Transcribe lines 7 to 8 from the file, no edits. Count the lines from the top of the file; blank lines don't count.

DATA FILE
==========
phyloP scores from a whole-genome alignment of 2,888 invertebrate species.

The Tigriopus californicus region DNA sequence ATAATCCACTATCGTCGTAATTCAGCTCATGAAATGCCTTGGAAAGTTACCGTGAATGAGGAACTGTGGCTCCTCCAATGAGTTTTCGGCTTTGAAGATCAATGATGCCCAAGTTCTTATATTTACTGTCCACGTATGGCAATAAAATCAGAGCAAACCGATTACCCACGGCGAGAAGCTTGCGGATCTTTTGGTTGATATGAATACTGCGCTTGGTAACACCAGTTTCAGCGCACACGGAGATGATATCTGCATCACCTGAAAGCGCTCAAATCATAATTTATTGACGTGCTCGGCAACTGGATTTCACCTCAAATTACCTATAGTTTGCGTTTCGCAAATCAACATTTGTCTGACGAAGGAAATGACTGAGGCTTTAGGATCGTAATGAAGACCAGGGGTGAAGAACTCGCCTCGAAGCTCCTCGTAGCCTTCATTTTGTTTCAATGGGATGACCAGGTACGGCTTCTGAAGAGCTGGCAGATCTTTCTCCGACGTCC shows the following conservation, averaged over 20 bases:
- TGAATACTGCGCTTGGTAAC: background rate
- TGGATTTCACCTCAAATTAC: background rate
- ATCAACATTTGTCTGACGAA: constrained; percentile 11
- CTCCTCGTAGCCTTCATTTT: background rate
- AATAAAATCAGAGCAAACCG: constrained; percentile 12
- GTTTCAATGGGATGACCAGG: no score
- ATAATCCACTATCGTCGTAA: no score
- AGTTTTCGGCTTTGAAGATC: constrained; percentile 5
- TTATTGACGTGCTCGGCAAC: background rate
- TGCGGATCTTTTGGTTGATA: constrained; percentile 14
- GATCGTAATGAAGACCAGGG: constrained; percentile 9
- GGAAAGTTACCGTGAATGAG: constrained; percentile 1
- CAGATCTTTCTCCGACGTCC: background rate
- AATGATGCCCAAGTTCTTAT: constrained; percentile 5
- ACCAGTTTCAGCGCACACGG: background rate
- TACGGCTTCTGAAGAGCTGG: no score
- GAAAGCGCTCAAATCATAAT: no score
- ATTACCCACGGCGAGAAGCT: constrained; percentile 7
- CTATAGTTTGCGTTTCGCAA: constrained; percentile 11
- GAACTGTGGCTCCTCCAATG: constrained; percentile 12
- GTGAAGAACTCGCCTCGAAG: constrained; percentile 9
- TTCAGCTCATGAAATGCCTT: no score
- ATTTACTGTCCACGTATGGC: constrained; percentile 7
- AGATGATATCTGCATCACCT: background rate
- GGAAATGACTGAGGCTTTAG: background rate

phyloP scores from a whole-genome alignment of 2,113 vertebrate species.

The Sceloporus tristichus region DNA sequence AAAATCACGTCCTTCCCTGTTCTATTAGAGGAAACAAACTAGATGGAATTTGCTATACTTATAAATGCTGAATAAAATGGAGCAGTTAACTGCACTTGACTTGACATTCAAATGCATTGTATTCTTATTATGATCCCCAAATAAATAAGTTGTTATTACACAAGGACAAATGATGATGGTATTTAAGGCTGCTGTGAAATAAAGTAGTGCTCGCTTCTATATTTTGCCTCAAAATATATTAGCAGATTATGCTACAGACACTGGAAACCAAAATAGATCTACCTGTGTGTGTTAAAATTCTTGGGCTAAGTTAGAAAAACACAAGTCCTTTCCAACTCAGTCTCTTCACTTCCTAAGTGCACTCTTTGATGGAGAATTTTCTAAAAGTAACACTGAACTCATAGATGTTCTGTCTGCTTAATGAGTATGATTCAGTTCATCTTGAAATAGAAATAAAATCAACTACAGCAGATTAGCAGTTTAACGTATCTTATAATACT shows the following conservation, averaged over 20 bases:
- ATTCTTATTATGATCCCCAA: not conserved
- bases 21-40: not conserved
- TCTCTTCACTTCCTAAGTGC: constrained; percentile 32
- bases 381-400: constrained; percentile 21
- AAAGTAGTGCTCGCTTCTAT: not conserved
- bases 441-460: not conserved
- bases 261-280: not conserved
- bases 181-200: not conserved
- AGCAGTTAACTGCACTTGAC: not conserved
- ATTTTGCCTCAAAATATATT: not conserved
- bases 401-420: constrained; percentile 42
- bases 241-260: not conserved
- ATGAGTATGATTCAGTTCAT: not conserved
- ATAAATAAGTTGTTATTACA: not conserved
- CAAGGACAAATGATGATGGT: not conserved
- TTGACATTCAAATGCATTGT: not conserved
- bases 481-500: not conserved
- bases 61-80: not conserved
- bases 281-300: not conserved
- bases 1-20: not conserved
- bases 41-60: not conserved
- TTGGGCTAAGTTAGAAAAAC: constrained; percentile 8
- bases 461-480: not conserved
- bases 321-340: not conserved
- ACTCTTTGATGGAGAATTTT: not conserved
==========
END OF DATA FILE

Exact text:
- AATAAAATCAGAGCAAACCG: constrained; percentile 12
- GTTTCAATGGGATGACCAGG: no score